IT MIGHT be the death toll from a famine or a civil war – 50,000 lives lost needlessly every year.
But it isn’t a shocking statistic from a catastrophe in some remote corner of the world. This is the number of people dying prematurely because of air pollution in Britain, now the second most congested country in the world when it comes to traffic.
If that number of deaths were attributable to an epidemic of an infectious disease, such as flu, the country would be treating it as a national crisis, with daily meetings of the COBRA emergency committee and extra funds found to do whatever was necessary to combat the threat.
Shamefully, nothing of the sort is happening. Instead of being treated as possibly the greatest threat to public health of our times, pollution appears to be low on the list of Government priorities.
Then there is the financial cost to be added to the human tally – on the Government’s own figures, a colossal £27bn in healthcare and days lost to business because of illness.
Yet where is the national strategy to combat this menace, despite the calls from medical professionals that something must be done urgently?
The Government, in the shape of the seemingly ineffectual Environment, Food and Rural Affairs Secretary Andrea Leadsom, has rejected the idea of a scrappage scheme for the oldest and most polluting vehicles and ignored calls for a new Clean Air Act.
Instead, in what is becoming a disturbing trend on this Government’s part, it is dumping responsibility onto local authorities to sort the problems out, just as it has with addressing the shortfall in social care for the elderly and vulnerable.
Leeds is among the cities tasked with piloting new clean air zones to discourage the use of the dirtiest vehicles, and it is to be hoped it succeeds.
But this piecemeal approach in some of the worst pollution hotspots dotted around the country is simply not good enough. This is a national problem, and needs to be tackled centrally.
If the Government needed to be reminded that a joined-up approach is the only way to get to grips with a problem as insidious and all-pervading as pollution, it would do well to note that this year marks the 65th anniversary of the lethal great smog of 1952 that killed 4,000 in London in three days. The death toll eventually rose to more than 8,000, as the elderly, infirm and young were choked by the toxic atmosphere caused by fog and the smoke of coal fires.
That was a disaster with its roots in decades of neglect of a growing pollution problem and the parallels with our own age are striking. Then, the number of deaths was so appalling that the cause could no longer be ignored, resulting in the 1956 Clean Air Act which eventually lifted the palls of smoke hanging over the country.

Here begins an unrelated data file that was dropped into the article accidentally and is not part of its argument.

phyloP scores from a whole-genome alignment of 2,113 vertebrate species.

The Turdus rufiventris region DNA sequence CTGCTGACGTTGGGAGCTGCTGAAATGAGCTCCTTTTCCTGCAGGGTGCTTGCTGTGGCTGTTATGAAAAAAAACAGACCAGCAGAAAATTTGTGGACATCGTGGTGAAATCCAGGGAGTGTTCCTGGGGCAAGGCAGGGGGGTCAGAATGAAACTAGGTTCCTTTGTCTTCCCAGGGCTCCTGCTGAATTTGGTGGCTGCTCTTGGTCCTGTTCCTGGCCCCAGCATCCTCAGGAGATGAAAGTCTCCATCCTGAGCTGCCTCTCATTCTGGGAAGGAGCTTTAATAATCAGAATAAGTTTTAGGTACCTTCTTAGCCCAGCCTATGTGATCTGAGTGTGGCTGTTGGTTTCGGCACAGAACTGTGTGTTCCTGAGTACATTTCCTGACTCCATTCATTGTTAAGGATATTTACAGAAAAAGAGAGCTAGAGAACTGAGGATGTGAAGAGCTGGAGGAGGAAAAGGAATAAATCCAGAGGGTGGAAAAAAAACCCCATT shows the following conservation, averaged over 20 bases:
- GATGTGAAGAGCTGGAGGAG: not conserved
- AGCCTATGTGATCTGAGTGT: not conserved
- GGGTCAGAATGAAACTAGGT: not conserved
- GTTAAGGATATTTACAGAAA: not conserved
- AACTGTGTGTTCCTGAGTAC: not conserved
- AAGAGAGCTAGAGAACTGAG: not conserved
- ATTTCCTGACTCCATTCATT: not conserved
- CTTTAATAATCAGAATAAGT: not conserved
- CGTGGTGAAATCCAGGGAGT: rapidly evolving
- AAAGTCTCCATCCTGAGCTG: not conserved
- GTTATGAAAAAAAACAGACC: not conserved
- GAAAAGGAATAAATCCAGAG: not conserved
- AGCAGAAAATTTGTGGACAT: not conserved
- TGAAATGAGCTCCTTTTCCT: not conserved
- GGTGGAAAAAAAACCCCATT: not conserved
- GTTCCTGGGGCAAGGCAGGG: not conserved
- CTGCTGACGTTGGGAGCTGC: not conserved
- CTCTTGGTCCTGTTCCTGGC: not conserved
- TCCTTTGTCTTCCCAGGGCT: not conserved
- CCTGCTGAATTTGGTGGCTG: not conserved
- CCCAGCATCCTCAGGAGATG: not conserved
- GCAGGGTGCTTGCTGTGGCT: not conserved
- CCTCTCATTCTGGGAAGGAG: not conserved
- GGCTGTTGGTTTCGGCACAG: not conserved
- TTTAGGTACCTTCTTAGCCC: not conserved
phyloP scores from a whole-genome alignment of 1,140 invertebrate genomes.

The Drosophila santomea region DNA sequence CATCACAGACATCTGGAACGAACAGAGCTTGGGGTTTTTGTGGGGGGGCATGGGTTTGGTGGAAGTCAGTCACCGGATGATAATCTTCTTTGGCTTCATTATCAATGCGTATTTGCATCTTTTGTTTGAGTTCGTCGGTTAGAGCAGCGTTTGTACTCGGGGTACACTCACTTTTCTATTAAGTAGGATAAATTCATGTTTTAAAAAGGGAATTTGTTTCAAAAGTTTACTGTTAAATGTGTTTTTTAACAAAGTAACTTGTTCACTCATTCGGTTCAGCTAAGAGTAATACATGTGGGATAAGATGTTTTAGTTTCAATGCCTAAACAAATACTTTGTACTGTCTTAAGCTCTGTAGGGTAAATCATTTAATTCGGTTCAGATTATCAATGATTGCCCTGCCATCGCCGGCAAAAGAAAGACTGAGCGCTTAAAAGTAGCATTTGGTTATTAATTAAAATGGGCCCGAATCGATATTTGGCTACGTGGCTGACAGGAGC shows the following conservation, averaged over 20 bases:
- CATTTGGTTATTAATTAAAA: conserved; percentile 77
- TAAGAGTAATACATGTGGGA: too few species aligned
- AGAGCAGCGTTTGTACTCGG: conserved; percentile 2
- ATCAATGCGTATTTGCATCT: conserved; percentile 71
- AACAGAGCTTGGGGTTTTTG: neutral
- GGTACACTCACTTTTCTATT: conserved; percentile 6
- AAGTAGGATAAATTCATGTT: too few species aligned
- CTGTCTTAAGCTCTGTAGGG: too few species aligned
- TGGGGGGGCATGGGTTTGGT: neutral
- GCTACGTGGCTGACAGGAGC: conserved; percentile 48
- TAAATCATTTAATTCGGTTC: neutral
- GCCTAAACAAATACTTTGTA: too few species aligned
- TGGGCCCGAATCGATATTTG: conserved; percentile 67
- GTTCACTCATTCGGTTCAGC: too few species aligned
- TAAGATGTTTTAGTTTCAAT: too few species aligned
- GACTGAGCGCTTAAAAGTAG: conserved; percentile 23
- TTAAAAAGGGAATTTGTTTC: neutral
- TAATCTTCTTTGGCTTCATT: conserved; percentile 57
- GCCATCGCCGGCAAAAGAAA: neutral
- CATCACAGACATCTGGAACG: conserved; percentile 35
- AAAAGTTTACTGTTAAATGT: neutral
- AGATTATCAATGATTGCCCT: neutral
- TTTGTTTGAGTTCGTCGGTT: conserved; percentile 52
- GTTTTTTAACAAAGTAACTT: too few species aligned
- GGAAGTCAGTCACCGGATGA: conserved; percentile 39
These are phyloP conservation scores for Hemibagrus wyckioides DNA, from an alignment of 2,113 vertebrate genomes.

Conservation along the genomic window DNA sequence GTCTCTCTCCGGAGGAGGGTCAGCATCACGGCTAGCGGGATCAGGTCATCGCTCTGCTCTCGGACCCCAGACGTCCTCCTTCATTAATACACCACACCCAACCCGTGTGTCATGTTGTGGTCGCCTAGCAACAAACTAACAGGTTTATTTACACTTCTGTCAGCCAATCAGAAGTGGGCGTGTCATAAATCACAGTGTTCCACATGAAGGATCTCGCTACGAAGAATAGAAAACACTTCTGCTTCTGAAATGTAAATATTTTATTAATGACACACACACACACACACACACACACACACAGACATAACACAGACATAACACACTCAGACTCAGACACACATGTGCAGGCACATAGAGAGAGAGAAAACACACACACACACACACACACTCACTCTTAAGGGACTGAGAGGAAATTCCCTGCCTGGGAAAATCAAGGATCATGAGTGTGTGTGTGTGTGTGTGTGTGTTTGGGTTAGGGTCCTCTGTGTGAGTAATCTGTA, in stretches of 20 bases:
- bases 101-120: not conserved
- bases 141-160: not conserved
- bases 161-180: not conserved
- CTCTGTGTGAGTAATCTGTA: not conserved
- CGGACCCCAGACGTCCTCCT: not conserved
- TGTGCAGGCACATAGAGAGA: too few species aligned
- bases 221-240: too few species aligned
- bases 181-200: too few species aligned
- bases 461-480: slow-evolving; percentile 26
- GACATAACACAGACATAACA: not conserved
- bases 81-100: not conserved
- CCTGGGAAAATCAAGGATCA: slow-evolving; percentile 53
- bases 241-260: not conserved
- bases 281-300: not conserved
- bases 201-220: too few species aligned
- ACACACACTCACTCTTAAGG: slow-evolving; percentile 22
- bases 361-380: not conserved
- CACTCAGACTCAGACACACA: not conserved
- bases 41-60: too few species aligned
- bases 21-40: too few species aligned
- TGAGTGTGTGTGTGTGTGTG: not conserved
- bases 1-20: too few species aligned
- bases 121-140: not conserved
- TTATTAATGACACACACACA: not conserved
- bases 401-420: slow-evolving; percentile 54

But the number of people dying and being made ill today is equally appalling, so why is so little being done?
The fumes belched out by the millions of vehicles crammed onto our congested roads are not only taking lives now, but storing up heaven knows what health problems for the future.
Last week’s threat by the European Commission of court action and fines running into the hundreds of millions of pounds because of Britain’s persistent breaches of EU pollution limits may concentrate minds.
But equally, given the febrile atmosphere surrounding Brexit, it may be dismissed as meddlesome bureaucracy and further evidence that we will be well rid of the EU.
The Government is currently being put to shame over tackling pollution by the Labour Mayor of London, Sadiq Khan, who wants to introduce a scrappage scheme and penalties for the most polluting vehicles to deter them from entering the capital.
They may not be complete solutions to the problem, but at least Mr Khan is attempting to take action.
His point that the cost of paying motorists to swap their old diesel vehicles for newer, cleaner ones would be far less than the NHS bill for treating people made ill by pollution is well-made and has the merit of sound common sense.
To an extent, the Government is faced with mopping up the mistakes of previous administrations, particularly Labour’s endorsement of diesels as relatively environmentally-friendly, which although done in good faith, has turned out to be utterly wrong.
But that cannot be an excuse for doing so little. The preventable deaths of tens of thousands of people, who have no choice but to breathe badly polluted air on their way to work or school, have to be tackled.
Next month’s Budget provides an ideal opportunity for the announcement of a comprehensive strategy on pollution, complete with financial incentives to get the dirtiest vehicles off the road. The need to save lives demands the Government takes it.